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While I post mostly about the sights and experiences along the Lincoln Highway, I want to talk about something that unifies all of us humans, and that’s food. Food defines us as a culture and some of our best memories come through the food we’ve made and eaten over time. For those of us who have food sensitivities, journeys like the one that I’m on can be intimidating. Since 2002, I’ve lived a gluten and dairy free lifestyle for medical reasons (there are more sensitivities than this, but these are the big 2 for me). 11 years in the gluten/dairy free world, and so much has changed. I never thought I’d be able to eat pizza in public again, but there are restaurants that make gluten free pizza with non-dairy cheese! Awareness has grown so much just even in the last couple years, rural America knows more about food allergies than ever before.
I’m currently in Iowa, about halfway time-wise on my tour (three months so far, and three to go), so I feel like I can speak about the pluses and pitfalls about living on the road with multiple food allergies. I’ll be honest, I’ve been sick a few times from food I thought was safe that really wasn’t safe (those places will not be mentioned in this post), BUT there’s a lot of great “mom-and-pop” places along the route that are way more accommodating to food-savvy folks like us than typical chain restaurants. As people are becoming more aware about what’s in their food, local diners (especially in the heartland) will source more and more ingredients from people they know. The retro diner that looks like it will have nothing to eat might actually have something that’s okay for you. The owner or owner’s daughter might have Celiac disease, and whoa, the whole kitchen is dedicated gluten free.
There’s tons of people and bloggers who have written about how to travel safe while on a restricted diet, and there’s a lot of great tips out there. I won’t be overly repetitive about what they’ve said, but I will tell you a few things that have worked for me.
1) Bring your own food
In a future post you’ll see how I packed for a 6 month trip (it’s not as easy as it looks), but I can tell you I packed and re-packed my “safe food” stash to have with me when I wouldn’t have access to food. Having food that’s shelf-stable is key for a six-month journey, and then supplementing with local produce/deli is crucial.
A huge plus with a growth in gluten free awareness is that I’ve been able to find and buy loaves of GF bread from reputable companies in grocery stores that were in the middle of nowhere. Amish and Mennonite areas even have gluten free sections now in their stores, as people in their populations have Celiac disease as well. Brands like The Gluten Free Bar, Schar, and Kinnikinnick make shelf stable products (many with non-GMO ingredients), and GFree Connect provides care packs that have sample sizes which are perfect for travel.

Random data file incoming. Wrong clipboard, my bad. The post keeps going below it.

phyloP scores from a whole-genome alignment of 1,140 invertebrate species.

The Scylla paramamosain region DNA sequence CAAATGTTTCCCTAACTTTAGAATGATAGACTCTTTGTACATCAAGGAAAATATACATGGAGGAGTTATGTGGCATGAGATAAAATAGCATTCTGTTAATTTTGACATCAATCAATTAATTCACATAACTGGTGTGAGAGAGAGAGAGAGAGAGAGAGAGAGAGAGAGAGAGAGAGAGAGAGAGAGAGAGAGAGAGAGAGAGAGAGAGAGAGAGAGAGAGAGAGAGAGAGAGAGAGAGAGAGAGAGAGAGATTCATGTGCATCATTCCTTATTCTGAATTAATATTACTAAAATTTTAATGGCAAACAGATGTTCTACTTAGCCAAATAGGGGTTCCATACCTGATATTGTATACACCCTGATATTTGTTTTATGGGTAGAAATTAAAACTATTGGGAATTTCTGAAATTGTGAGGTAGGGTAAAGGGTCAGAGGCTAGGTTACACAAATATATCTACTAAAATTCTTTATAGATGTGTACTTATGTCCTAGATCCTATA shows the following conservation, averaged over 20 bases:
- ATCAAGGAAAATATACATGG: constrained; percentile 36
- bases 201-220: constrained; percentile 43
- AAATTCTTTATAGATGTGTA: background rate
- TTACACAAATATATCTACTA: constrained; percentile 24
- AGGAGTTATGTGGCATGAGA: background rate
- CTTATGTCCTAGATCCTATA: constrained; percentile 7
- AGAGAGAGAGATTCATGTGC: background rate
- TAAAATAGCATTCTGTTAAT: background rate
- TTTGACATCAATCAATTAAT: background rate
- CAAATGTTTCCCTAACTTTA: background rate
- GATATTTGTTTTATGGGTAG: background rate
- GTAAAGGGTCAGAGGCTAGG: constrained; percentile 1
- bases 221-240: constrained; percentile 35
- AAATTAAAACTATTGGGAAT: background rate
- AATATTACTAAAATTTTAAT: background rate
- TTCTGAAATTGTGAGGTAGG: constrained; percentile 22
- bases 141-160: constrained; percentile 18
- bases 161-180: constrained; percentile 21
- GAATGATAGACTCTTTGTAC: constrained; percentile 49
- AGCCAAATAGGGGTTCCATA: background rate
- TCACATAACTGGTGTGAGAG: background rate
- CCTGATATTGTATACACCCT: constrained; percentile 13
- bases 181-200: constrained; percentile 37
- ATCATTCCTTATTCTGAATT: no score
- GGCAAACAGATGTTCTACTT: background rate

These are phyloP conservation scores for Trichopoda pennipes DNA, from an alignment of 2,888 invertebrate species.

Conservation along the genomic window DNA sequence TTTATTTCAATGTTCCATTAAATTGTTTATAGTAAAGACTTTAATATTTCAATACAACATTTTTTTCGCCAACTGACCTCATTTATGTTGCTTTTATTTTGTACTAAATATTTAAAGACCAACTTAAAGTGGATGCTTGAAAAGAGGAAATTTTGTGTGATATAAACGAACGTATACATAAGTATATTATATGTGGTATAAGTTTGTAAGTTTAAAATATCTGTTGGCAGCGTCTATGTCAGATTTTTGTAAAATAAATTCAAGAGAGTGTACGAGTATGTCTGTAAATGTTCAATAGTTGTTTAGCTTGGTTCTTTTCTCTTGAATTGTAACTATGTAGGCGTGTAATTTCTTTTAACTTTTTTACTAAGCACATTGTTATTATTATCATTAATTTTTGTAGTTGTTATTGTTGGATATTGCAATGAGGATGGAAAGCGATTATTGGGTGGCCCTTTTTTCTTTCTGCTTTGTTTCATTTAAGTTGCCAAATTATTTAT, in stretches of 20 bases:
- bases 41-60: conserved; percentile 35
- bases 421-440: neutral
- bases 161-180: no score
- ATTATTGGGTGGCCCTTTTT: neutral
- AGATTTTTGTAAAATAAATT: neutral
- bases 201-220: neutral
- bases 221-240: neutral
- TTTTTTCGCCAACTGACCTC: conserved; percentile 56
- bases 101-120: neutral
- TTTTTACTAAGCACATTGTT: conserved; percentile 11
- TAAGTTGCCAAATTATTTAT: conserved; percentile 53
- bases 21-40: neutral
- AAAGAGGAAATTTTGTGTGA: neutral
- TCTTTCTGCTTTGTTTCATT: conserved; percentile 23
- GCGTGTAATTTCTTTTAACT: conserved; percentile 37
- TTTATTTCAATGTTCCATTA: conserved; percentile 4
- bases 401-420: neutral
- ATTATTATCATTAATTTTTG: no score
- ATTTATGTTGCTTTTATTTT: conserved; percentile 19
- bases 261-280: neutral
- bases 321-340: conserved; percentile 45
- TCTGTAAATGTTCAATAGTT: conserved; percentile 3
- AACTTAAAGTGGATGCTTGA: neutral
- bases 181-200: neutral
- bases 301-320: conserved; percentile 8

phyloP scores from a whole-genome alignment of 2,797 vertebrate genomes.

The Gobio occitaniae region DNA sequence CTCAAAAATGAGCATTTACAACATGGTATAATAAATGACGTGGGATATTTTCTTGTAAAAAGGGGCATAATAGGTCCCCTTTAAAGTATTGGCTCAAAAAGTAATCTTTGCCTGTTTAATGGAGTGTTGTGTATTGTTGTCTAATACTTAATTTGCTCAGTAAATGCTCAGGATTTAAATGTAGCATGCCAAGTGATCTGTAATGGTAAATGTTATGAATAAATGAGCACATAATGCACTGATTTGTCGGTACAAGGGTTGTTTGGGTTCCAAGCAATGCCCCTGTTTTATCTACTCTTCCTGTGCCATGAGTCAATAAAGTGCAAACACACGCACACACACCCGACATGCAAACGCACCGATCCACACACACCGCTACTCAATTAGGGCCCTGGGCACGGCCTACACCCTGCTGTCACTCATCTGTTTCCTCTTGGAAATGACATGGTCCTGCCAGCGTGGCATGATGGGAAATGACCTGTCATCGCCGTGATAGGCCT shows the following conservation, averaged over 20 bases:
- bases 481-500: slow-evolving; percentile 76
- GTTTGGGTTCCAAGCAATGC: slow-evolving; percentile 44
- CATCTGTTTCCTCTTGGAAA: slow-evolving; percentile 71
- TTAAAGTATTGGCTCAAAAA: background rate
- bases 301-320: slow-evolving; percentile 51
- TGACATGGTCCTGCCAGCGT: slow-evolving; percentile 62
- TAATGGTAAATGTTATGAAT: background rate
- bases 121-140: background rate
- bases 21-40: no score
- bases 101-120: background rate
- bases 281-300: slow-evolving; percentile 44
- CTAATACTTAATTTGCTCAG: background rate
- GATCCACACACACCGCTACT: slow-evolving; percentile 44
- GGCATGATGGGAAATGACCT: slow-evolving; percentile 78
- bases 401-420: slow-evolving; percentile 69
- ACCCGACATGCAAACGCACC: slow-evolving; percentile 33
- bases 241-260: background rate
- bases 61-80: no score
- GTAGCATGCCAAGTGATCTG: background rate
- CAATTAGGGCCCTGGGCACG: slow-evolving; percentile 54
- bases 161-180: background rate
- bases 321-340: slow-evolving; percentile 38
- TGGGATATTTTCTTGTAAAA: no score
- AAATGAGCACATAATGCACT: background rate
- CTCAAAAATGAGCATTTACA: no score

2) Bring extra supplements
Those of you who have a specialized diet probably have a supplement routine to keep yourself healthy, including vitamins and digestive enzymes. I am NOT a medical or health professional, so this section can and should be tailored to what’s best for you. If you eat something that makes you sick, remember your body needs an extra “nudge” to get better, especially while dealing with the stress of traveling. When I did get sick from food, the key was hydration, rest, and taking extra supplements. I am happy to report that after three months on the road, I’ve been food sick only and not other types of sick (knocks on wood). I realize getting sick from food is not great, but I feel the need to celebrate small victories where I can. My supplements have helped me cope with the changes in climate, time zones, and weird schedules without getting even a single head cold. Either way, follow the advice of your health care practitioner no matter what I’ve written here, and if your symptoms are severe while on the road seek medical attention immediately.
3) Do Your Homework Before, During and After Your Trip
Anyone who lives this way knows your work is never done in regards to keeping optimum health. You’re always reading labels, looking at menus online, and calling restaurants in advance of your arrival to make sure everything is safe. If you have a smartphone, use those apps that will help you find what you need. For me, Find Me Gluten Free and Yelp have been a godsend and extremely crucial for my trip so far. I’ve been able to locate and read reviews of restaurants and grocery stores (again I like to give my money to local communities, not chains if possible) and use them to my benefit. When in doubt, don’t eat there!
4) Consider Alternative Housing Arrangements While on the Road
This tour has been a grassroots tour from the get-go, and that means I’ve relied on the kindness of strangers to give me a couch/bed to sleep on. One of those components of finding people to stay with is through CouchSurfing. With CouchSurfing, you can create a profile and note your food allergies. You can either be a host to people, or people can host you. Depending on where you are going, you can find people who can accommodate your lodging and dietary needs (i.e. cross-contamination free kitchens) plus get a local’s perspective of the community you are traveling through. Air Bnb also has affordable accommodations as well that might have kitchens where you can cook your own food as well.
Below is a few snapshots of some of my positive food experiences. I couldn’t put the web links to the restaurants in the pictures, so click below on the name of the place if you want to learn more about them.
*I was not compensated by any places or companies above to endorse their product(s). Please read all labels and menus before consuming any food to make sure it’s right for you.